Beetles—Go Anywhere, Do Anything

by Dr. Gordon Wilson on April 1, 2013; last featured April 24, 2021
Featured in Answers Magazine

The most diverse order of animals on the planet is by far the beetle order—with over 350,000 species and rising. Our all-wise Creator showed how He can take one basic design and create a spectacular array of forms to accomplish innumerable tasks on land, air, and water.

Insects are by far the most successful animal life form, if you judge by the total number of species. They are pushing the 1,000,000 mark, which is about three-fourths of the entire animal kingdom. Of insects, beetles are the most successful, comprising well over 350,000 named species.

The famous atheist biologist J. B. S. Haldane is credited with the quip, “God has an inordinate fondness for beetles.” While he was being facetious, God did design creation so that people would clearly see His nature everywhere (Romans 1:19–20). Beetles must have an important message, which the Creator made sure wouldn’t go unnoticed!1

Everywhere you look—on the ground, underground, in the sky, on water, or underwater, you’re likely to find beetles. They make their homes in plants, trees, dead animals, dung, and just about any other place you can imagine.

So what can we learn from beetles? Among other things, our Maker shows that He can create immense variety from one basic body design. Like living versions of the popular Transformers, the beetles’ basic body parts can be altered to serve radically different purposes.

Beetles: More Than Just a Name

If you could make a high-tech machine with six legs and the armor of a tank, capable of climbing walls like a gecko or flying like a helicopter—with a size somewhere between a millimeter and seven inches—it should be called a beetlebot. How are beetles different from other insects?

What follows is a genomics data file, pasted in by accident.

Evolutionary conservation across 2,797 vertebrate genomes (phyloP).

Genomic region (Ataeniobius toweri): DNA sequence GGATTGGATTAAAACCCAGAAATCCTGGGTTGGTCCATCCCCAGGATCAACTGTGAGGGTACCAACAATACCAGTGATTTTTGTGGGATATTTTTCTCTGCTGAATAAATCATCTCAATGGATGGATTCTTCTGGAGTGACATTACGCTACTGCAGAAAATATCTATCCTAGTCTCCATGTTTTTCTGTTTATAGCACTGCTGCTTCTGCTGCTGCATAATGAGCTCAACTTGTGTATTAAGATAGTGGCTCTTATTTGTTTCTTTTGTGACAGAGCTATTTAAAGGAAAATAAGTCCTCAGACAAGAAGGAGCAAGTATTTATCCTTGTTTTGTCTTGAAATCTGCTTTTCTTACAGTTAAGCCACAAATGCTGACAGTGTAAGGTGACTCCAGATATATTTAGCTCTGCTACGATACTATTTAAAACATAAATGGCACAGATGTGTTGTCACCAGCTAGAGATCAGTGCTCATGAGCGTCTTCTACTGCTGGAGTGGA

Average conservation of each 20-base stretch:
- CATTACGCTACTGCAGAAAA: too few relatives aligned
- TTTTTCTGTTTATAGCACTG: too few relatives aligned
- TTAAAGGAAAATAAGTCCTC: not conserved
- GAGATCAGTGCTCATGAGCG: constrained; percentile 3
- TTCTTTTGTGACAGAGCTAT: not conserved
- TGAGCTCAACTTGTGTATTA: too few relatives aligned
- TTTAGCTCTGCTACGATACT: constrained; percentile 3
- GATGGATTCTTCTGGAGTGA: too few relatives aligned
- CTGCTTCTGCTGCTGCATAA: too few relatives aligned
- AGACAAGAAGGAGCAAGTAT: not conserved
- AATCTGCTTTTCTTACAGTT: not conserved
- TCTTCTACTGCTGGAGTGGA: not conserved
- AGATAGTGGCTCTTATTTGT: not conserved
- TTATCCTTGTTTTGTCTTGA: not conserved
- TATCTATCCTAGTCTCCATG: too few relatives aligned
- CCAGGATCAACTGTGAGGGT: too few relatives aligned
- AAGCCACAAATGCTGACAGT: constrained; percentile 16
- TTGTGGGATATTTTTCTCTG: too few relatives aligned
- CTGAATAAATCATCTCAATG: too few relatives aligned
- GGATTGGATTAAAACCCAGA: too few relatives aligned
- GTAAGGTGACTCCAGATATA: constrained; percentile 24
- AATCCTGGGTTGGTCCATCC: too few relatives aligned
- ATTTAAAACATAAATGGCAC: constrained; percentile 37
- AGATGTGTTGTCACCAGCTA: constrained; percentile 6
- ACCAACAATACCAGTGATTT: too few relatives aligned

Beetles belong to the order Coleoptera, which means “sheath-wing.” Like all other insects, beetles have three major sections—a head, a thorax (midsection), and an abdomen. Three pairs of legs are attached below the thorax, and two pairs of wings above. The most obvious feature of beetles is their front pair of wings—the “sheath wings.” These aren’t used for flying. Rather, they are thick, tough wing covers called elytra. These armored shields conceal and protect the thin, transparent hind wings when they are not in use.

This mini-tank can drill into trees and other tough materials, plow underground, or squeeze into tight spaces.

Stop to think about the advantages of this design. This mini-tank can drill into trees and other tough materials, plow underground, or squeeze into tight spaces. But when it needs to cover ground quickly, it can unfurl its hind wings and fly.

To make these two roles possible, the membranous hind wings have specially designed creases and hinges that enable the beetle to fold them up like a Navy jet fighter when it’s parked on an aircraft carrier.

The exquisite design of a foldable wing that can be neatly tucked beneath the elytra has given beetles access to a staggering array of habitats and lifestyles without the risk of damaging the delicate hind wings. Equipped with this unique design, they can carry out many essential ecological roles in our fallen world while displaying His glory.

“Great are the works of the Lord, studied by all who delight in them” (Psalm 111:2).

Go Anywhere, Do Anything Beetles

All the makes and models of beetles boggle the mind. Below are some memorable examples showing how versatile and successful this all-purpose body design can be in a vast array of habitats on land, air, and water.

Note that this small sample reflects only a fraction of adult beetle lifestyles. Beetles go through complete metamorphosis like butterflies and moths. Eggs hatch into caterpillar-like larvae, called grubs (often cream-colored), before they transform into pupae and then into adults. While in the different stages, they often live in completely different habitats and use different resources according to God’s specific purposes.

Beetle Chart